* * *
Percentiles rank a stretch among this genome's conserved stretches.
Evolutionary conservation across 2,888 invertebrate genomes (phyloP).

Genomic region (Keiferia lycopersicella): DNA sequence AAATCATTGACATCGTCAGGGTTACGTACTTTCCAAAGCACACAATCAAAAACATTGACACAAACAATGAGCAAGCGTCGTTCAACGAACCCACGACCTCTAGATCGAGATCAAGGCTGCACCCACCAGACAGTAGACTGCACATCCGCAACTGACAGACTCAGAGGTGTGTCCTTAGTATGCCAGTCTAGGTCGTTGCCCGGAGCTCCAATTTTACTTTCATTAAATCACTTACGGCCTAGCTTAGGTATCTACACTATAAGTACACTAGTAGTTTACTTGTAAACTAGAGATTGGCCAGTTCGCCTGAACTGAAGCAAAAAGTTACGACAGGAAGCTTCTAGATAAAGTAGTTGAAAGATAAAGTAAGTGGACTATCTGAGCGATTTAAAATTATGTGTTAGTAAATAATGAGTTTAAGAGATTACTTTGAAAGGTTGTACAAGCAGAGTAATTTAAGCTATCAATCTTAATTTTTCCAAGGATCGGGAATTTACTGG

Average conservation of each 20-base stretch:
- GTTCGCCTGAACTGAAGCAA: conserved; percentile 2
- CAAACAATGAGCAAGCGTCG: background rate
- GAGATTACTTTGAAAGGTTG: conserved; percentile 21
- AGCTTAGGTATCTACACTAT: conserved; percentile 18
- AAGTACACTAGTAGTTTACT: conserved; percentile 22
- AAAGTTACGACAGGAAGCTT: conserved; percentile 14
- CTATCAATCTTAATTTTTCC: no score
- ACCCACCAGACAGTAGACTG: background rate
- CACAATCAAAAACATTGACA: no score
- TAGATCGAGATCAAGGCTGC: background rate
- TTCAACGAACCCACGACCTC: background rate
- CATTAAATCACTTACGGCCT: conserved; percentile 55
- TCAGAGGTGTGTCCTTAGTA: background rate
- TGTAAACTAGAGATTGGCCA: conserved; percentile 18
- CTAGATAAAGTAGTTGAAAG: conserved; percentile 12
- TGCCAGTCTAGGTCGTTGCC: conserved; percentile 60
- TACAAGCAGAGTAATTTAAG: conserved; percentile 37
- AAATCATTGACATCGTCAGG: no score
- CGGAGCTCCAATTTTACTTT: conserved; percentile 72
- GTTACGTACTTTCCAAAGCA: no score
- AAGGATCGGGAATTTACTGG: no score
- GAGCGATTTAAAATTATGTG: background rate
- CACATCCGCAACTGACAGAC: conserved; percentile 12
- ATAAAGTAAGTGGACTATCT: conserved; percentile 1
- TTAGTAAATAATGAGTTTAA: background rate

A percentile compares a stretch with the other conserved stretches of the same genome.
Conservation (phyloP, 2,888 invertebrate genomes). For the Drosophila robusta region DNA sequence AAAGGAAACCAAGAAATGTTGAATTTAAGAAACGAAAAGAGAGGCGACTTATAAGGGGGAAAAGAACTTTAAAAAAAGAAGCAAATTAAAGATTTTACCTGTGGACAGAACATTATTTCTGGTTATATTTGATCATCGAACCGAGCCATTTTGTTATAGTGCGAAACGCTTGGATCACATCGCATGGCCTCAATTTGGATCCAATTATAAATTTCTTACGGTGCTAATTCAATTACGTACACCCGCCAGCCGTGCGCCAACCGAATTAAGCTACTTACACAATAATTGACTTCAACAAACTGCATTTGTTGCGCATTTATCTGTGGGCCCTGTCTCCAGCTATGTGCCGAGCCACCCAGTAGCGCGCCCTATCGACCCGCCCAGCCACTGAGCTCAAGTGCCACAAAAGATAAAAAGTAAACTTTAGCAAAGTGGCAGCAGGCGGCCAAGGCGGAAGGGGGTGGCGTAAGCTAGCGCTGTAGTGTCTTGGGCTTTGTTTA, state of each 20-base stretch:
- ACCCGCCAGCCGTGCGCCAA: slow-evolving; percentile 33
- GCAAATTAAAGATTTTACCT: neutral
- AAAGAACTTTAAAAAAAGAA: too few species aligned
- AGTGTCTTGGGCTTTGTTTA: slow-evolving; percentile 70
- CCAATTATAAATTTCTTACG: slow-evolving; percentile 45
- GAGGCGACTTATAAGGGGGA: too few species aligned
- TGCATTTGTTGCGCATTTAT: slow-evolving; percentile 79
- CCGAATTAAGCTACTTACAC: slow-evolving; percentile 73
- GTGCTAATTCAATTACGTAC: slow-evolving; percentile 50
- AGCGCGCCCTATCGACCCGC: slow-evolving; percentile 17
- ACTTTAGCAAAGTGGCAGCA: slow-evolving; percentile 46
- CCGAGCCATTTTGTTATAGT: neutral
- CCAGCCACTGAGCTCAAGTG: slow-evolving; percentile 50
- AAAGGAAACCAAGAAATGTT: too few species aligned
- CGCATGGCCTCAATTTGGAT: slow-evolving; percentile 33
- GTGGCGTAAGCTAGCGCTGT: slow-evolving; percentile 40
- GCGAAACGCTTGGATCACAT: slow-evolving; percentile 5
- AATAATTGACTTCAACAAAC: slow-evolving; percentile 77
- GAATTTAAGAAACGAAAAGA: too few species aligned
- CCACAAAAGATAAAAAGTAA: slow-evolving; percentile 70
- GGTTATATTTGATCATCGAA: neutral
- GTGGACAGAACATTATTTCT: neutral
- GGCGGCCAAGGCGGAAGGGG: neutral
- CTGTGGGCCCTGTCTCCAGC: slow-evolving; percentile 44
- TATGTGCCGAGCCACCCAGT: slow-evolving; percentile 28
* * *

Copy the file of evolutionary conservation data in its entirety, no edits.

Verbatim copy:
Percentiles rank a stretch among this genome's conserved stretches.
Evolutionary conservation across 2,888 invertebrate genomes (phyloP).

Genomic region (Keiferia lycopersicella): DNA sequence AAATCATTGACATCGTCAGGGTTACGTACTTTCCAAAGCACACAATCAAAAACATTGACACAAACAATGAGCAAGCGTCGTTCAACGAACCCACGACCTCTAGATCGAGATCAAGGCTGCACCCACCAGACAGTAGACTGCACATCCGCAACTGACAGACTCAGAGGTGTGTCCTTAGTATGCCAGTCTAGGTCGTTGCCCGGAGCTCCAATTTTACTTTCATTAAATCACTTACGGCCTAGCTTAGGTATCTACACTATAAGTACACTAGTAGTTTACTTGTAAACTAGAGATTGGCCAGTTCGCCTGAACTGAAGCAAAAAGTTACGACAGGAAGCTTCTAGATAAAGTAGTTGAAAGATAAAGTAAGTGGACTATCTGAGCGATTTAAAATTATGTGTTAGTAAATAATGAGTTTAAGAGATTACTTTGAAAGGTTGTACAAGCAGAGTAATTTAAGCTATCAATCTTAATTTTTCCAAGGATCGGGAATTTACTGG

Average conservation of each 20-base stretch:
- GTTCGCCTGAACTGAAGCAA: conserved; percentile 2
- CAAACAATGAGCAAGCGTCG: background rate
- GAGATTACTTTGAAAGGTTG: conserved; percentile 21
- AGCTTAGGTATCTACACTAT: conserved; percentile 18
- AAGTACACTAGTAGTTTACT: conserved; percentile 22
- AAAGTTACGACAGGAAGCTT: conserved; percentile 14
- CTATCAATCTTAATTTTTCC: no score
- ACCCACCAGACAGTAGACTG: background rate
- CACAATCAAAAACATTGACA: no score
- TAGATCGAGATCAAGGCTGC: background rate
- TTCAACGAACCCACGACCTC: background rate
- CATTAAATCACTTACGGCCT: conserved; percentile 55
- TCAGAGGTGTGTCCTTAGTA: background rate
- TGTAAACTAGAGATTGGCCA: conserved; percentile 18
- CTAGATAAAGTAGTTGAAAG: conserved; percentile 12
- TGCCAGTCTAGGTCGTTGCC: conserved; percentile 60
- TACAAGCAGAGTAATTTAAG: conserved; percentile 37
- AAATCATTGACATCGTCAGG: no score
- CGGAGCTCCAATTTTACTTT: conserved; percentile 72
- GTTACGTACTTTCCAAAGCA: no score
- AAGGATCGGGAATTTACTGG: no score
- GAGCGATTTAAAATTATGTG: background rate
- CACATCCGCAACTGACAGAC: conserved; percentile 12
- ATAAAGTAAGTGGACTATCT: conserved; percentile 1
- TTAGTAAATAATGAGTTTAA: background rate

A percentile compares a stretch with the other conserved stretches of the same genome.
Conservation (phyloP, 2,888 invertebrate genomes). For the Drosophila robusta region DNA sequence AAAGGAAACCAAGAAATGTTGAATTTAAGAAACGAAAAGAGAGGCGACTTATAAGGGGGAAAAGAACTTTAAAAAAAGAAGCAAATTAAAGATTTTACCTGTGGACAGAACATTATTTCTGGTTATATTTGATCATCGAACCGAGCCATTTTGTTATAGTGCGAAACGCTTGGATCACATCGCATGGCCTCAATTTGGATCCAATTATAAATTTCTTACGGTGCTAATTCAATTACGTACACCCGCCAGCCGTGCGCCAACCGAATTAAGCTACTTACACAATAATTGACTTCAACAAACTGCATTTGTTGCGCATTTATCTGTGGGCCCTGTCTCCAGCTATGTGCCGAGCCACCCAGTAGCGCGCCCTATCGACCCGCCCAGCCACTGAGCTCAAGTGCCACAAAAGATAAAAAGTAAACTTTAGCAAAGTGGCAGCAGGCGGCCAAGGCGGAAGGGGGTGGCGTAAGCTAGCGCTGTAGTGTCTTGGGCTTTGTTTA, state of each 20-base stretch:
- ACCCGCCAGCCGTGCGCCAA: slow-evolving; percentile 33
- GCAAATTAAAGATTTTACCT: neutral
- AAAGAACTTTAAAAAAAGAA: too few species aligned
- AGTGTCTTGGGCTTTGTTTA: slow-evolving; percentile 70
- CCAATTATAAATTTCTTACG: slow-evolving; percentile 45
- GAGGCGACTTATAAGGGGGA: too few species aligned
- TGCATTTGTTGCGCATTTAT: slow-evolving; percentile 79
- CCGAATTAAGCTACTTACAC: slow-evolving; percentile 73
- GTGCTAATTCAATTACGTAC: slow-evolving; percentile 50
- AGCGCGCCCTATCGACCCGC: slow-evolving; percentile 17
- ACTTTAGCAAAGTGGCAGCA: slow-evolving; percentile 46
- CCGAGCCATTTTGTTATAGT: neutral
- CCAGCCACTGAGCTCAAGTG: slow-evolving; percentile 50
- AAAGGAAACCAAGAAATGTT: too few species aligned
- CGCATGGCCTCAATTTGGAT: slow-evolving; percentile 33
- GTGGCGTAAGCTAGCGCTGT: slow-evolving; percentile 40
- GCGAAACGCTTGGATCACAT: slow-evolving; percentile 5
- AATAATTGACTTCAACAAAC: slow-evolving; percentile 77
- GAATTTAAGAAACGAAAAGA: too few species aligned
- CCACAAAAGATAAAAAGTAA: slow-evolving; percentile 70
- GGTTATATTTGATCATCGAA: neutral
- GTGGACAGAACATTATTTCT: neutral
- GGCGGCCAAGGCGGAAGGGG: neutral
- CTGTGGGCCCTGTCTCCAGC: slow-evolving; percentile 44
- TATGTGCCGAGCCACCCAGT: slow-evolving; percentile 28